4. True knot(s)
  5. Umbilical vein thrombosis
Board review style answer #1
C. Peripheral white plaque(s). While often no macroscopic lesions are seen in cases of mild-moderate umbilical vasculitis or funisitis, gross findings are evident in some circumstances. A common gross finding with funisitis is the presence of peripheral white, creamy or yellowish plaques / lesions, which are often due to infection by Candida species (which is present in the above image). Additionally, white concentric rings may be appreciated around umbilical vessels. This finding is usually associated with necrotizing funisitis and represents the accumulation of dying cells, cellular debris and associated immune complexes that aggregate as arcs around vessels (analogous to the precipitin arcs seen in an Ouchterlony immunodiffusion assay).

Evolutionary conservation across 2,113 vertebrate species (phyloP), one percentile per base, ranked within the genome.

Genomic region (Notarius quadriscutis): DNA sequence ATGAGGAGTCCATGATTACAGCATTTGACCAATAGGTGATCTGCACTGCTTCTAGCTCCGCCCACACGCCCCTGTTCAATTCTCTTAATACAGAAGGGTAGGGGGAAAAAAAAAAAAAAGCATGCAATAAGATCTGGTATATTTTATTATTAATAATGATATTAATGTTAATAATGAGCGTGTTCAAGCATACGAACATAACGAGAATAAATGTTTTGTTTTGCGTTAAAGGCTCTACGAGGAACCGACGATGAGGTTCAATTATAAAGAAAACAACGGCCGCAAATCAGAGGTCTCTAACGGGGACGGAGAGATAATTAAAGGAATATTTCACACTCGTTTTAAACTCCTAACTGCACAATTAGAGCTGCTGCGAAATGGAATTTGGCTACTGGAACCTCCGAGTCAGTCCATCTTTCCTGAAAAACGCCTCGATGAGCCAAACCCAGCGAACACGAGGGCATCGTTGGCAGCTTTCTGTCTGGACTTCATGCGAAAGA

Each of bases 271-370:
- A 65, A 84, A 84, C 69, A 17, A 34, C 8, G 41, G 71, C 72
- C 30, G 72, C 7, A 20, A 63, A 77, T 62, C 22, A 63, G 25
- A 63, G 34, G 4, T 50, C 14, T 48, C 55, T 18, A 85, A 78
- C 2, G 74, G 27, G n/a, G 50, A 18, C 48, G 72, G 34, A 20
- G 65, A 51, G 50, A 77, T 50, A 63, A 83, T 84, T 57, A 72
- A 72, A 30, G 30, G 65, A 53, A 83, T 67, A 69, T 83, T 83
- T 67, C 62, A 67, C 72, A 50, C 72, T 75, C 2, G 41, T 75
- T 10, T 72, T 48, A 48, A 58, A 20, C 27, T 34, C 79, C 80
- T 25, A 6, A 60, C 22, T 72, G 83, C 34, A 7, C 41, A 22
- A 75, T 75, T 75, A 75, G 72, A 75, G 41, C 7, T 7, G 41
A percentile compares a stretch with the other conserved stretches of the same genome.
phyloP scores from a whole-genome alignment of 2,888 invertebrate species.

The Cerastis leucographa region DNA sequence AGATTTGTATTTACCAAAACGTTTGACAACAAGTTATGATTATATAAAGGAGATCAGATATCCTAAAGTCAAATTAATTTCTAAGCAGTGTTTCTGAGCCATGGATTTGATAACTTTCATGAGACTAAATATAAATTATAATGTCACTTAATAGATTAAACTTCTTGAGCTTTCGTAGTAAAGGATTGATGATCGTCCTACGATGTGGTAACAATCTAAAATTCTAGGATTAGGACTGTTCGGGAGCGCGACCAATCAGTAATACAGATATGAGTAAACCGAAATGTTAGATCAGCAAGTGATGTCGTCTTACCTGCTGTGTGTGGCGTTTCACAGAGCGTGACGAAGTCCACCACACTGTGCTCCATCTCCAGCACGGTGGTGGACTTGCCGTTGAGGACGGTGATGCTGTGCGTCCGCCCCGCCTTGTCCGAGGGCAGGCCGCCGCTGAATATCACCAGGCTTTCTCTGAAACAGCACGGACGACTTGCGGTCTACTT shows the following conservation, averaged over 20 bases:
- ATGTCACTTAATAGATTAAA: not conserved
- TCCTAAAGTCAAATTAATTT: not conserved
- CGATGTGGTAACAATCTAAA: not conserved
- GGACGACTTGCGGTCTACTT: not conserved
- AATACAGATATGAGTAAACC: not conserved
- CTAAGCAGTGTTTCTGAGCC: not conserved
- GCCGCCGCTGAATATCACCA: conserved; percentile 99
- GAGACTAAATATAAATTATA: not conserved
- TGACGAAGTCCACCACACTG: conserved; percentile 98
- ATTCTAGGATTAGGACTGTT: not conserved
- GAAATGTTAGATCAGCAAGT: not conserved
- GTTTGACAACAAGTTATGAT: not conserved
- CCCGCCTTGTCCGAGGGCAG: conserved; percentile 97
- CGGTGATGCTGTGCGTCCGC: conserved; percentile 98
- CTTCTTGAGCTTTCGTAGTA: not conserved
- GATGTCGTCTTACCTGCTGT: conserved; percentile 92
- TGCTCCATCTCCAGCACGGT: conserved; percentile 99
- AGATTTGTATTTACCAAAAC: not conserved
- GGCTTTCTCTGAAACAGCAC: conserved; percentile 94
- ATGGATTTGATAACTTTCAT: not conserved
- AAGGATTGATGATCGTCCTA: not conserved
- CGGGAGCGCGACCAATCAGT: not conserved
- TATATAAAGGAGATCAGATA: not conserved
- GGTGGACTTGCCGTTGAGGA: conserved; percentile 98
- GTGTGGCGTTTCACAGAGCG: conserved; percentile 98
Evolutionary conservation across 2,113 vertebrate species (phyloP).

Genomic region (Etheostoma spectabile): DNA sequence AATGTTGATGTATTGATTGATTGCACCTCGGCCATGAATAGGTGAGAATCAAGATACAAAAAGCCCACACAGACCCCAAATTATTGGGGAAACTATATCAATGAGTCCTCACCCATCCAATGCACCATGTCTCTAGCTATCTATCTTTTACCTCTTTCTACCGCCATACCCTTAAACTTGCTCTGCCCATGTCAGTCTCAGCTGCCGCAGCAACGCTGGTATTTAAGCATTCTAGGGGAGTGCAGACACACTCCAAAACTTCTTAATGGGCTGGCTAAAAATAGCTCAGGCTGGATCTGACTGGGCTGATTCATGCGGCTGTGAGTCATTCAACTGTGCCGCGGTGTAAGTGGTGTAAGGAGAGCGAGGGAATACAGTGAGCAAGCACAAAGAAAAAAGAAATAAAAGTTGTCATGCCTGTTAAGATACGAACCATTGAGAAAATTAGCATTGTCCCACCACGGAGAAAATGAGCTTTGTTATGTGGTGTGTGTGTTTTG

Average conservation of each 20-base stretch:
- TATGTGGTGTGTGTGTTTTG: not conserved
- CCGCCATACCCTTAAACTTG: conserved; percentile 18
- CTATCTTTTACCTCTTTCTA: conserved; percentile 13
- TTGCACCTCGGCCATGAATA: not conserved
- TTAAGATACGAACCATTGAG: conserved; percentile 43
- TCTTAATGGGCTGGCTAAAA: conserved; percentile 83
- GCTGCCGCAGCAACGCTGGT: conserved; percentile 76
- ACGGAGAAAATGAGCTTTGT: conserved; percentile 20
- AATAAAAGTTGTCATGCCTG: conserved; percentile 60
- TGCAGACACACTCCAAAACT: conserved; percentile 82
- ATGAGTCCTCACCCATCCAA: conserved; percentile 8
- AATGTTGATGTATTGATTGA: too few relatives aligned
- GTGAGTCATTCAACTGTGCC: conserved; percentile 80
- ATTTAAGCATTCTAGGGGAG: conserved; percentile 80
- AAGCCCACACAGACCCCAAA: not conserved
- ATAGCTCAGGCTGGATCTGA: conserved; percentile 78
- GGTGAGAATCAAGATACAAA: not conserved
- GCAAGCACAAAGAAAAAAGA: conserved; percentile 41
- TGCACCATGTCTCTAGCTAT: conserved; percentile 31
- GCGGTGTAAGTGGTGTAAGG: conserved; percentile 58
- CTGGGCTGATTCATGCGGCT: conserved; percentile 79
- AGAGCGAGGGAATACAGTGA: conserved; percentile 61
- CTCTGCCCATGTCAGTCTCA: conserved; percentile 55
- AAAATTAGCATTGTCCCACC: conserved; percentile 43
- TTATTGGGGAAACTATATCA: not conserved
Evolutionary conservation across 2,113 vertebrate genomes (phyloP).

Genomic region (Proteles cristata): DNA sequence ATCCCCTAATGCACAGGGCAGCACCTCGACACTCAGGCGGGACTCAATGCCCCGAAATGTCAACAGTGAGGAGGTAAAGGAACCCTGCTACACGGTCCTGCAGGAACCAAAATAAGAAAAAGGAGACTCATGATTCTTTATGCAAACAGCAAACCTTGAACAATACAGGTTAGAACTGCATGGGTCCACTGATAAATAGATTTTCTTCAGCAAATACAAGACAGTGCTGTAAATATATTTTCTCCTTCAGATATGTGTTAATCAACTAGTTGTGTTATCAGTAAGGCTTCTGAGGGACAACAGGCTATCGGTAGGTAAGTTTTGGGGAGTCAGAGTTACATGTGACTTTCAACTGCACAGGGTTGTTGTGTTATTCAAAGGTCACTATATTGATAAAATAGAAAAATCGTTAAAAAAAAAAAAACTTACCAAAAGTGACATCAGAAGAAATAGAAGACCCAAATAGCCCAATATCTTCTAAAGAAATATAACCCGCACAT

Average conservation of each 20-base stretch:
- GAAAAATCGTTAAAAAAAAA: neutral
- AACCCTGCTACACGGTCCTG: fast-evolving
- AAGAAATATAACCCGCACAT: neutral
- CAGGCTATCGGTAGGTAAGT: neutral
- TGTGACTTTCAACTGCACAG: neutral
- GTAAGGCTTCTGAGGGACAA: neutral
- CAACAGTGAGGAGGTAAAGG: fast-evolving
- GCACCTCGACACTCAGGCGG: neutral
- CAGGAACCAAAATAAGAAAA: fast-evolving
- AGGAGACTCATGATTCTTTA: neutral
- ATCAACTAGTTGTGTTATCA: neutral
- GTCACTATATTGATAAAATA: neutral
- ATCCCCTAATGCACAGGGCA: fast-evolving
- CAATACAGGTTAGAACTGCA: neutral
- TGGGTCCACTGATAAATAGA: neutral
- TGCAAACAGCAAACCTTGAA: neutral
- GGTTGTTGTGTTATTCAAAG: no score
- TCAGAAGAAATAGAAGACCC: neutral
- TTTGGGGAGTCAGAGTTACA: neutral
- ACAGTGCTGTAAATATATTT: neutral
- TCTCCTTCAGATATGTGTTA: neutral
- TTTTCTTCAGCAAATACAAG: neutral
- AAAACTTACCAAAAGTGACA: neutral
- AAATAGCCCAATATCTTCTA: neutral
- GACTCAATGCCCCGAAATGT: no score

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Reference: Umbilical vasculitis and funisitis
Board review style question #2
A 19 year old G1P0 delivers a healthy term infant with post due dates (40.5 weeks) and Apgars of 9 and 9 at 1 and 5 minutes. Meconium fluid is identified at delivery. Which of the following is the most likely histologic finding in the umbilical cord?

  1. Arteritis involving one or both umbilical arteries
  2. Concentric calcifications around umbilical vessels
  3. Necrotizing funisitis
  4. Phlebitis involving the umbilical vein
  5. 3 vessel vasculitis (panvasculitis)
Board review style answer #2
D. Phlebitis involving the umbilical vein. Mild phlebitis (inflammation specifically of the umbilical vein) is a relatively common finding with meconium in the amniotic fluid. Presumably, this is due to the early / developing fetal response toward an injurious agent (meconium).

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Reference: Umbilical vasculitis and funisitis